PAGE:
On November 13, 2002, the jury found the defendant guilty of the charges in the first part of the information. Subsequently, the court accepted the defendant's nolo contendere plea to the charges contained in the second part of the information. On January 9, 2003, the court sentenced the defendant to a total effective term of imprisonment of thirty years, execution suspended after twenty years, and five years of probation.

The jury reasonably could have found the following facts. In January, 2001, a Vernon police officer notified James Graham, a detective with the Manchester police department assigned to a multijurisdictional narcotics task force, that an informant had provided information that an individual named "Mike" was selling cocaine in Vernon and Manchester, and would be at the Acadia Restaurant in Manchester. Another member of the task force, Timothy Edwards, a sergeant in the South Windsor police department, was assigned to work undercover, to meet "Mike" at the restaurant and to attempt to purchase cocaine from him.

On July 19, 2001, Edwards drove an undercover car to the restaurant and immediately saw a person who matched the description that he had been given of Mike. The person was a white male in his late thirties who wore a T-shirt and a blue baseball cap. Edwards later identified that person as the defendant. Other officers were in the vicinity to monitor the situation and, although Edwards wore an audio transmitter for safety purposes, he was alone in his car. When Edwards approached and asked the defendant if he was "Mike," the defendant responded, "Yes." Edwards sat next to the defendant on a wall outside the restaurant until the defendant suggested that they take a ride. They both got into the undercover car, and Edwards drove away. The defendant told Edwards that he wanted to be dropped off at the Free Spirit Cafe in Vernon. On the way there, the defendant took crack cocaine from his sock and gave it to Edwards in exchange for $50. After Edwards drove the defendant to the Free Spirit Cafe, he returned to the Manchester police department and delivered the cocaine to another member of the task force. Later, when Edwards was shown an array of photographs, he selected the photograph of the defendant as the person named "Mike," who had sold him the cocaine. Edwards was the only person who observed the defendant in possession of narcotics on July 19, 2001. Additional facts will be set forth as necessary.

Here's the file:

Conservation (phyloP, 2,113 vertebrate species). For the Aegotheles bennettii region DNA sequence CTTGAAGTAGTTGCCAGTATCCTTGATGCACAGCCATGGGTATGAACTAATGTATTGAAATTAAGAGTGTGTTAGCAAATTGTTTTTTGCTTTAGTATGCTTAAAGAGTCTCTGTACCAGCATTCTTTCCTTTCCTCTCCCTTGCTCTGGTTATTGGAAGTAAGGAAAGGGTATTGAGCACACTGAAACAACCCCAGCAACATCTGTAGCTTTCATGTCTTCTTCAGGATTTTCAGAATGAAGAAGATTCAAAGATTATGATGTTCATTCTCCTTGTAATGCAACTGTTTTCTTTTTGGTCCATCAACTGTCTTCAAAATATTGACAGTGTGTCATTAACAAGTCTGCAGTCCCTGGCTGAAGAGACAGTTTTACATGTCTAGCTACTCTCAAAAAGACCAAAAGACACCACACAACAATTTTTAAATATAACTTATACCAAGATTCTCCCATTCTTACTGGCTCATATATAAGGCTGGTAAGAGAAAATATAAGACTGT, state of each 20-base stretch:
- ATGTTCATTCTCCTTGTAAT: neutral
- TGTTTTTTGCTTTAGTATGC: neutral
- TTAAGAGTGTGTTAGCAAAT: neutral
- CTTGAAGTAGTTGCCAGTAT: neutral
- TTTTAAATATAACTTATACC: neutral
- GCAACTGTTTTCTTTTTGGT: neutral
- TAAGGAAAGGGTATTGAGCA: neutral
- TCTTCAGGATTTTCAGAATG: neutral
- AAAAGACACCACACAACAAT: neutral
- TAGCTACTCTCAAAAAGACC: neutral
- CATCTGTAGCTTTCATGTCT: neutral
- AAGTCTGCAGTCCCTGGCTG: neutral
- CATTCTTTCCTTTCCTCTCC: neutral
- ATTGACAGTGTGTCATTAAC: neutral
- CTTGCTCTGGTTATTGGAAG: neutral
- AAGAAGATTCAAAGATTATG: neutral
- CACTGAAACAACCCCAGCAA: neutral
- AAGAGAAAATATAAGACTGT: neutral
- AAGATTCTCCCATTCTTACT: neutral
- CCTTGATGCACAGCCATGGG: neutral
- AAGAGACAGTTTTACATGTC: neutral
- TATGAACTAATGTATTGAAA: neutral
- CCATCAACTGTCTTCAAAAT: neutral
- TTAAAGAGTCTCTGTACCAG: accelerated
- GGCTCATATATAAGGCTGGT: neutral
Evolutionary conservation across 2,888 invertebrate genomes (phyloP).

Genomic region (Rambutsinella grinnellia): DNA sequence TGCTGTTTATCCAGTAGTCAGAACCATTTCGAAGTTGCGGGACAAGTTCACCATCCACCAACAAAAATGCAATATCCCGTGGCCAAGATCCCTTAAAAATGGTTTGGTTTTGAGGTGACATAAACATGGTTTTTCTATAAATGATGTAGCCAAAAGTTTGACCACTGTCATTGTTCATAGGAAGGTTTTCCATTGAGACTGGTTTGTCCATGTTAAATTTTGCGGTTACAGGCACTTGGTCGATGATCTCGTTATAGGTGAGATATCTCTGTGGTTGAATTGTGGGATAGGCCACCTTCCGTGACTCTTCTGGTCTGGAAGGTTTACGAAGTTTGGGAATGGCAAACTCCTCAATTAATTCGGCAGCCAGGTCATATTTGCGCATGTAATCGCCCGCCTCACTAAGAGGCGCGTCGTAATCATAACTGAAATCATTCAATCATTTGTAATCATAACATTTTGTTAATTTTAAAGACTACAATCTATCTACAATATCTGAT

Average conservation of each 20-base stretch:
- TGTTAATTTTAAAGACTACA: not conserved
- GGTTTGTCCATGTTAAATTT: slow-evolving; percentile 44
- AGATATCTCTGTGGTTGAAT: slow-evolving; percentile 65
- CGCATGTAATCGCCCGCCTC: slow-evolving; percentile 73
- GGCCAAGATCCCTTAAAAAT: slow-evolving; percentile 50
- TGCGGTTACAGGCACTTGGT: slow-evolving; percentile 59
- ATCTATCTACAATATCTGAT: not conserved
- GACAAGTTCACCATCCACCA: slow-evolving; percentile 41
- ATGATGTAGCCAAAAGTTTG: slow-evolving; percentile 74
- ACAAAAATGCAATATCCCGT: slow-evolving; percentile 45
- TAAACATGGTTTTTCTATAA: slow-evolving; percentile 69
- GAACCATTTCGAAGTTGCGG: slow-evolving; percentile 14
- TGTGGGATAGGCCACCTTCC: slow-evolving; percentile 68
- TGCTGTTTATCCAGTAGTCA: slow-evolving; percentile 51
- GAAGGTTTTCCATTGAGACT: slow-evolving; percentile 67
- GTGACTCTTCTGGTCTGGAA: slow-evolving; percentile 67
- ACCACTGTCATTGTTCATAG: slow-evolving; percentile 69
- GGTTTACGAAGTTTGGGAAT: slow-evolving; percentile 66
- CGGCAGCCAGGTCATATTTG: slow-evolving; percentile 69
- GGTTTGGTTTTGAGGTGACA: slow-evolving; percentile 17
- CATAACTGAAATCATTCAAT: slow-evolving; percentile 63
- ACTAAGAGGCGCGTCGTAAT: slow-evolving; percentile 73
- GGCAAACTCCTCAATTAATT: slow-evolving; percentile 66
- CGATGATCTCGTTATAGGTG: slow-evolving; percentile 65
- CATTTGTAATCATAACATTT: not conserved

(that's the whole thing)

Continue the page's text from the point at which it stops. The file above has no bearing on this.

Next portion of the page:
I